From Wikisource
Jump to navigation Jump to search
This page has been proofread, but needs to be validated.



Tucks—Nun's Tucks—Curved Tucks—Cross Tucking—Laying Plaits—Stitching Plaits—Supporting Inlaid Plaits

TUCKS should be marked with a measure so that they will be of even width.

NUN'S TUCKS are wide tucks usually two inches or more in width. The method of making all tucks is the same more or less, but the wider the tucks, the greater the difficulty in keeping the tucks and the distance between them even, especially when the bottom of a skirt is circular. In such a case the tucks must be marked and basted before the stitching is done. The New Dressmaker, 1921, Ill. No. 0184.pngIll. 184. Tucks

Cut the gage from a piece of cardboard, and from the end measure down the width of first tuck, making a slash and a bias cut to meet the slash. (Ill. 184.) Make a second cut as shown in Illustration 184, allowing for width of space and second tuck.

It is quicker and more accurate to make a gage of this sort in measuring short spaces, such as hems, tucks and the spaces between them, than to use the tape measure, as sometimes the eye becomes confused at the small marks on the tape, and mistakes are made that will prove quite serious.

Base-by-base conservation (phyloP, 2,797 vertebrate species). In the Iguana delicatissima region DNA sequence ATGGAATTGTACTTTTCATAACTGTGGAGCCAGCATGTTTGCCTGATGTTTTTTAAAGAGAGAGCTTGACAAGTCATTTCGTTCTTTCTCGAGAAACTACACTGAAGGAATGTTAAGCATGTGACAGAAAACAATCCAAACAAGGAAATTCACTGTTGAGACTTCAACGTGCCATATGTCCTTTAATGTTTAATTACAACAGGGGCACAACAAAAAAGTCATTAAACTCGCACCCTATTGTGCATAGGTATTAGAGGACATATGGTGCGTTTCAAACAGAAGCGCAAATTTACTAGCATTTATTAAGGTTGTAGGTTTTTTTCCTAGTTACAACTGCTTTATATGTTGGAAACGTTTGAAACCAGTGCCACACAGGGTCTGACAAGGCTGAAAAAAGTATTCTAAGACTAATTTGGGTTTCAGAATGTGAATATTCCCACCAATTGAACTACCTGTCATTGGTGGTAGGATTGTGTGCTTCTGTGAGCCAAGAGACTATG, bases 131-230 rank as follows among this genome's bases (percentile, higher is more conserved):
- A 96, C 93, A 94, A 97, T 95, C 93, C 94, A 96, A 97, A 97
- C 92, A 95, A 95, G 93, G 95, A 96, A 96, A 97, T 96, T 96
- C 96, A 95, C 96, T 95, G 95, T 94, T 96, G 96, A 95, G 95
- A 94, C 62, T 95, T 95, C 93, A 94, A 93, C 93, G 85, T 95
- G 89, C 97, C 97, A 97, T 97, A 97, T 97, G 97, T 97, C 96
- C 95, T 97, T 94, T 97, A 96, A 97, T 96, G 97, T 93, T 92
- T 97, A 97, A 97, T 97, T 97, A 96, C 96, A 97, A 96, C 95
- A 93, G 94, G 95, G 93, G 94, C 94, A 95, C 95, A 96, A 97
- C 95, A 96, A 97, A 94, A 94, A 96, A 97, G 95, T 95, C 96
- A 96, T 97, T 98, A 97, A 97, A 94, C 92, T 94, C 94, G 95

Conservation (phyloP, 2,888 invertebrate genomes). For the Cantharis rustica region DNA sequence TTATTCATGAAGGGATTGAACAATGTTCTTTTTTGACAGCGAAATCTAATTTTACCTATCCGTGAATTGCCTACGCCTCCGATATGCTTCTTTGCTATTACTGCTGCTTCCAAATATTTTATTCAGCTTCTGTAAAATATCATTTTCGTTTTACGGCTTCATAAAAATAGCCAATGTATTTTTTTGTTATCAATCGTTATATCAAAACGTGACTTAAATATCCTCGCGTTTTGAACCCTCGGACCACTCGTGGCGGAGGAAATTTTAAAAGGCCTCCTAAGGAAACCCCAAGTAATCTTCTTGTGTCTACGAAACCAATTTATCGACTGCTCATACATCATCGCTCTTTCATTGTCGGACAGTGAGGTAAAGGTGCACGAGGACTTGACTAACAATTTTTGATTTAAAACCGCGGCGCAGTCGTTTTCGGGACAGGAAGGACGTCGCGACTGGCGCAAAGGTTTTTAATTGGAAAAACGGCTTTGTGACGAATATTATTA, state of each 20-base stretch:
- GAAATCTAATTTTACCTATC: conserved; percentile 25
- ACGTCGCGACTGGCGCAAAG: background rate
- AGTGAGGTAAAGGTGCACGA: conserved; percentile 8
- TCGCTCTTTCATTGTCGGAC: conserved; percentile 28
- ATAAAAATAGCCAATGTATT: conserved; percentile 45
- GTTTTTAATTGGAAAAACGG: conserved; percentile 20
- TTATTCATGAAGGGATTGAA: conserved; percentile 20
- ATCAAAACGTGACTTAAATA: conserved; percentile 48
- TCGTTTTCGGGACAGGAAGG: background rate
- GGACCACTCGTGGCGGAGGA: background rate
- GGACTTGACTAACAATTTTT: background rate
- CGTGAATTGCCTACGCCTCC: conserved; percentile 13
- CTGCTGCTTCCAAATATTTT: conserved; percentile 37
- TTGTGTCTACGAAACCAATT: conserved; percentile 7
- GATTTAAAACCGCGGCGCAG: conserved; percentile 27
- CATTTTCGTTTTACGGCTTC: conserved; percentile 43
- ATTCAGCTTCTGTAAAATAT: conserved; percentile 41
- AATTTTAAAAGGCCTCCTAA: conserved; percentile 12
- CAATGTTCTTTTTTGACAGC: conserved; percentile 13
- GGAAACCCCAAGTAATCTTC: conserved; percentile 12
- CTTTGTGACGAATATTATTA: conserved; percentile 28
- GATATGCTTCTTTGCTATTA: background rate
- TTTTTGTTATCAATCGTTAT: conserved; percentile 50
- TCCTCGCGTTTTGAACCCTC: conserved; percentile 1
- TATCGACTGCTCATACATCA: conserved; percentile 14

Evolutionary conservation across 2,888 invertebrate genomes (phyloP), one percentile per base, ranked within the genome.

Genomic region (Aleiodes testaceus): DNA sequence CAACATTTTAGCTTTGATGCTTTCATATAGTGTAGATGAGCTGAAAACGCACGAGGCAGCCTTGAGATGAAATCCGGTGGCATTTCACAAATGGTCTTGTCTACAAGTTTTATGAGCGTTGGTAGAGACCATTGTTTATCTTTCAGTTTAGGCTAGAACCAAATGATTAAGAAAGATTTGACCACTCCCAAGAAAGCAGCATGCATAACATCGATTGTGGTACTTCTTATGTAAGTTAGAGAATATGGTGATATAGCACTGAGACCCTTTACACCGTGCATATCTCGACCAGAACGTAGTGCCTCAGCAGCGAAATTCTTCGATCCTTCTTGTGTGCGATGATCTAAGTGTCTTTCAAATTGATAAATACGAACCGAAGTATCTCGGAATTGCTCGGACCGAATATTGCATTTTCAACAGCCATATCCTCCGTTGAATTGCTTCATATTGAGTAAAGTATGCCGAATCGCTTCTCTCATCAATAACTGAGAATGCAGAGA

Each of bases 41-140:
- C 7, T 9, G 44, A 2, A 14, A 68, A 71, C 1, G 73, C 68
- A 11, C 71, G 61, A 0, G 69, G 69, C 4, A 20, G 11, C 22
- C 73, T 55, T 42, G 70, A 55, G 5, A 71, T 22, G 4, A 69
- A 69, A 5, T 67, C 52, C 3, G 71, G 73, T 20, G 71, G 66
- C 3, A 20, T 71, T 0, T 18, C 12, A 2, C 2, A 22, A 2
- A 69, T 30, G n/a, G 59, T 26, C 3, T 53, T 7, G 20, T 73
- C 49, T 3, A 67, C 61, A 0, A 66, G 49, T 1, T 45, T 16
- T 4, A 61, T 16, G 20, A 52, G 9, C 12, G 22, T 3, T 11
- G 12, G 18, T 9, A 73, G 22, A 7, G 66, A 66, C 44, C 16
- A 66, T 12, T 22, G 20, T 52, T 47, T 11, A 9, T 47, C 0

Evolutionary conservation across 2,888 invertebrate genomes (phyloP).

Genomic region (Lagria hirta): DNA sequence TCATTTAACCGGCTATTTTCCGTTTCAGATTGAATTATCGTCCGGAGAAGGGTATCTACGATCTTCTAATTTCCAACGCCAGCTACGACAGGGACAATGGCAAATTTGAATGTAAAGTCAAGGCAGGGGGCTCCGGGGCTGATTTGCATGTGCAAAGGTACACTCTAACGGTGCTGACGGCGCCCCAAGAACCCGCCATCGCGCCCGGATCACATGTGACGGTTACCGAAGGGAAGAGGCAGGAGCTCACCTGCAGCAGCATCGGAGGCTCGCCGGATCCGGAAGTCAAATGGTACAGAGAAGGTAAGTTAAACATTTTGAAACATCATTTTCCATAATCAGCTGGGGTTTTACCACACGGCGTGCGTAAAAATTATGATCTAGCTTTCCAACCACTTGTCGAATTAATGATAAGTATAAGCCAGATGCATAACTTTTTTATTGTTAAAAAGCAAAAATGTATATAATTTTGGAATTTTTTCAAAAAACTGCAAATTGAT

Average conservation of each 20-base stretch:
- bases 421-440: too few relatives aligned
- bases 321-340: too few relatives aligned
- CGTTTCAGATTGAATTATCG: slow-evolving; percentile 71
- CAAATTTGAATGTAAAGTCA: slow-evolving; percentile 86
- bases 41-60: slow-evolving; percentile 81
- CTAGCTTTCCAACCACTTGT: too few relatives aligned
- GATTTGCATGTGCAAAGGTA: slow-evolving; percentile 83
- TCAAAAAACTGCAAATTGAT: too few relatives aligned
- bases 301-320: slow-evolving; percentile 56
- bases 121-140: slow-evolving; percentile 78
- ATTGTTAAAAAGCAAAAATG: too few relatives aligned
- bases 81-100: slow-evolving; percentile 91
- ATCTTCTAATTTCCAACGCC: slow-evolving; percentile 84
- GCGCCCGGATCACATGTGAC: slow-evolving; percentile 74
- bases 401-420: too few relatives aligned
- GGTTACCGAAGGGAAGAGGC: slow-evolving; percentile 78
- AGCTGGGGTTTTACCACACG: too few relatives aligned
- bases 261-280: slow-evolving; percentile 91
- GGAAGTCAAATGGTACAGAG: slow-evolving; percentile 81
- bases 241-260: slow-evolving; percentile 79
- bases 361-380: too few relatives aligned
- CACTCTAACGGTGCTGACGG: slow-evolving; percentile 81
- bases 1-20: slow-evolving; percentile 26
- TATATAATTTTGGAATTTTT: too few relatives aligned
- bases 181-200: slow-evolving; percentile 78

The New Dressmaker, 1921, Ill. No. 0185.pngIll. 185. Curved Tucks

CURVED TUCKS—Curved tucks are sewed on a curved line which makes the under side fuller than the upper side. Mark the edge of tuck with tailors' tacks (page 85) or pins, fold material on this mark and baste quite close to the edge (Ill. 185.) Mark the depth of the tuck from this edge, using a gage to keep the tuck an even width and baste. In sewing the tuck the extra fulness must be eased on the under side of the tuck as you sew. Be careful to distribute this fulness evenly so that it does not fall in bunches or draw the edge of the tuck out of place.

CROSS TUCKING is an effective trimming for waists, blouses, dresses, etc. All